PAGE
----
Amerigo Vespucci, an Italian navigator from whom the name of America is derived, born in Florence, March 9, 1451, died in Seville, Feb. 22, 1512. He was in business in Seville as an agent of the Medici family when Columbus returned from his first voyage; and in 1496, while fitting out four caravels for the Spanish service in the countries lately discovered, he occasionally met with Columbus, and was induced to prepare for a career of nautical adventure. In 1499 he sailed from Spain in an expedition under Ojeda which visited the neighborhood of Cape Paria and several hundred miles of coast, and returned in June, 1500. In July Vespucci wrote to one of the Medici of Florence an account of the voyage, which lay hid in manuscript till 1745, when it was published by Bandini. In May, 1501, he entered the service of Emanuel, king of Portugal, and participated in an expedition which visited the coast of Brazil. Of this voyage he also wrote an account to the same member of the Medici family, which was first Drought to light by Bartolozzi in 1789. In 1504 he sent to the same person a fuller narrative of this expedition, which was published at Strasburg in 1505, under the title, Americus Vesputius de Ora Antarctica per Begem Portugallie pridem inventa.

From this voyage he acquired the reputation of being the discoverer of the mainland. In May, 1503, he commanded a caraval in a squadron that sailed for the discovery of Malacca, but parted company from the rest, and finally made his way to the coast of Brazil, where he discovered the bay of All Saints, remained there two months, then ran 260 leagues further S., where he built a fort, took in a cargo of Brazil wood, and after a stay of five months stood for Lisbon, which he reached in June, 1504. Early in 1505 he sought employment from the Spanish court, and received from King Ferdinand letters of naturalization. Before March 22, 1508, he became pilot major with a salary of 70,000 maravedis. He was placed over a deposito hydrogrdfico, and was charged with the preparation for the casa de contratacion of a general description of coasts and accounts of expeditions, in which every year new discoveries were to be entered, besides the construction of charts, the examination of pilots, and other duties.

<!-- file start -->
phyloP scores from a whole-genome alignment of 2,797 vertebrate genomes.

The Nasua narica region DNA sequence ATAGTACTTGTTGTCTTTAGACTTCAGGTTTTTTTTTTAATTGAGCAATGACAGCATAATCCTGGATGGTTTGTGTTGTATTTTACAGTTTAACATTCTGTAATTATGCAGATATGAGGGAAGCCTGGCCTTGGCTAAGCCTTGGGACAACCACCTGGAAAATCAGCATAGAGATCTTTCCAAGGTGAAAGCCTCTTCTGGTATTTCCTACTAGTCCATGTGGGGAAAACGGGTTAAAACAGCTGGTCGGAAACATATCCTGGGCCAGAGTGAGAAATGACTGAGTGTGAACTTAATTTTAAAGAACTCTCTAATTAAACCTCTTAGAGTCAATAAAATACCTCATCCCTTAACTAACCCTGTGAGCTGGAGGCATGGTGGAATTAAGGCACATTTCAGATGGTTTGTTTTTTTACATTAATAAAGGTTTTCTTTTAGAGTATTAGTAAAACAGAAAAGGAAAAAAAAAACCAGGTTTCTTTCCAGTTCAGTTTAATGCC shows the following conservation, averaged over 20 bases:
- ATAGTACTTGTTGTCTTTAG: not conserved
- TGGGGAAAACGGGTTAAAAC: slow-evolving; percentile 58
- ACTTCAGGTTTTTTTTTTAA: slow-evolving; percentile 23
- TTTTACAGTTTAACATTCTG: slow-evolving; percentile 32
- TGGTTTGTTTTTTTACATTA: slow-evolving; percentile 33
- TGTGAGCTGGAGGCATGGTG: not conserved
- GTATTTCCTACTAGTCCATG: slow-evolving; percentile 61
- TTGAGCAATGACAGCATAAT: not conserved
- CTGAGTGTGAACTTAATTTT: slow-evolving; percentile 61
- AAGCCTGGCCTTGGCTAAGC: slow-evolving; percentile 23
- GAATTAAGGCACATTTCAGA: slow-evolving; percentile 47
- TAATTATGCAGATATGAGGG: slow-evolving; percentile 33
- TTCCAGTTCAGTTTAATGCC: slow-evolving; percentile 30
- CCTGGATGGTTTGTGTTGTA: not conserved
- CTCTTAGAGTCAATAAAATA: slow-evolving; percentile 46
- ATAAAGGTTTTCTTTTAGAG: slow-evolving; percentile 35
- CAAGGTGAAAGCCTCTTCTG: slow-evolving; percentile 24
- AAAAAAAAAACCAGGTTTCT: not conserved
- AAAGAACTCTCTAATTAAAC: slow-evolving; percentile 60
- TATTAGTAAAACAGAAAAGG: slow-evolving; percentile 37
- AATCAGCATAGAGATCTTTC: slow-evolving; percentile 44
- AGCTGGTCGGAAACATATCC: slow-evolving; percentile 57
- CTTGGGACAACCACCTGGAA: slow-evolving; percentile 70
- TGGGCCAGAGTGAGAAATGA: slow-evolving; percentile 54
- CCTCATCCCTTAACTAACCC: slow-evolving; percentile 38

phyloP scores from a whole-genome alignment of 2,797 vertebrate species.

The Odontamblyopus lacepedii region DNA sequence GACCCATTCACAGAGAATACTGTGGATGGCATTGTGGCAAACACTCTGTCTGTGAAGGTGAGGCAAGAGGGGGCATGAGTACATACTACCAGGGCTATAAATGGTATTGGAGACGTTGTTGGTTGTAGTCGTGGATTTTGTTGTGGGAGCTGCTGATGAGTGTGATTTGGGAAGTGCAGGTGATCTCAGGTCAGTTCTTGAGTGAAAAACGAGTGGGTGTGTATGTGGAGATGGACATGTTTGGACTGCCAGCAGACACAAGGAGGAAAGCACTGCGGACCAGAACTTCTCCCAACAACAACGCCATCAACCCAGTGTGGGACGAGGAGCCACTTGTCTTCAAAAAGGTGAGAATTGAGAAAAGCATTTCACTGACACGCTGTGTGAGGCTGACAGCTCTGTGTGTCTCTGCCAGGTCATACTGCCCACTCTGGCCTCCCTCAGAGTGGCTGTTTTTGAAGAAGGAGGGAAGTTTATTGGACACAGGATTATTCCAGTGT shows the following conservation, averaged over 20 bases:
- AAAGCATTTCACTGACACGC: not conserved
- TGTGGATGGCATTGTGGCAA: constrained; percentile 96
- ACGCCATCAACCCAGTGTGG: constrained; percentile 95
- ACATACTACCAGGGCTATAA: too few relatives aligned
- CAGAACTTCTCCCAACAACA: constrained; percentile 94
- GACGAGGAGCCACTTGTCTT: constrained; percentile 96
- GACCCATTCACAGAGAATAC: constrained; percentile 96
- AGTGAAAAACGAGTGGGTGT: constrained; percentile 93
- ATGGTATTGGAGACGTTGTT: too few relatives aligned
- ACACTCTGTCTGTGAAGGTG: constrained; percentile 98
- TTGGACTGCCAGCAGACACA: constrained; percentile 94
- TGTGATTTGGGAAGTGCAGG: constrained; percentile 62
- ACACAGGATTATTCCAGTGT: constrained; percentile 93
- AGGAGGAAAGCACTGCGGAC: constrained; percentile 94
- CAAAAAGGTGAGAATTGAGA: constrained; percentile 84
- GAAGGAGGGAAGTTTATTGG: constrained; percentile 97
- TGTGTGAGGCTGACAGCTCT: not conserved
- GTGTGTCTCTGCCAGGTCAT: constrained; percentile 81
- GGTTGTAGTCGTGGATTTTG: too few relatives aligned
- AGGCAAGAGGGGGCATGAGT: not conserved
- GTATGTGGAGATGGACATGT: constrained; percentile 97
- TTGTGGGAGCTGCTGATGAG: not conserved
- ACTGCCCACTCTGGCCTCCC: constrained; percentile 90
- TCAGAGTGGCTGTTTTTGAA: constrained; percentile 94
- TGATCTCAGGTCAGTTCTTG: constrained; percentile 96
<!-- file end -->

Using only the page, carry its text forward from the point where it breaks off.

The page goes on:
After his return from hii Brazil expedition in 1504, he wrote from Lisbon a letter to Rene, duke of Lorraine, containing an account of four voyages to the new world, wherein he says that the first expedition in which he was concerned sailed from Cadiz May 20, 1497, and returned in October, 1498. This remark has been the source of a fierce controversy as to the first discovery of the mainland of America, and as to the true character of Vespucci, against whom it has been charged that after the return from his first voyage to Brazil he made a maritime chart, in which he gave his name to that part of the mainland. The statement in the letter is unquestionably false. The name Americi Terra was applied to this continent as early as 1507, by Waldsee-Muller (Martinus Hylacomylus), a geographer of Freiburg in Breisgau, in a small work entitled Cosmographies Introduction... insuper quatuor Americi Vespucci Navigatianes. It does not appear that Vespucci himself had any intention of taking the honor of the discovery from Columbus, with whom he was on friendly terms; and it was not until the appearance of the Opusculum Geographicum of Schoner in 1533, and of the attack of Servetus in the Lyons edition of Ptolemy in 1535, that charges were brought against him. - See "Life and Voyages of Americus Vespucius," by C. E. Lester (New York, 1846), and "Vespucius and his Voyages," by Santarem, translated by E. V. Childe (Boston, 1850).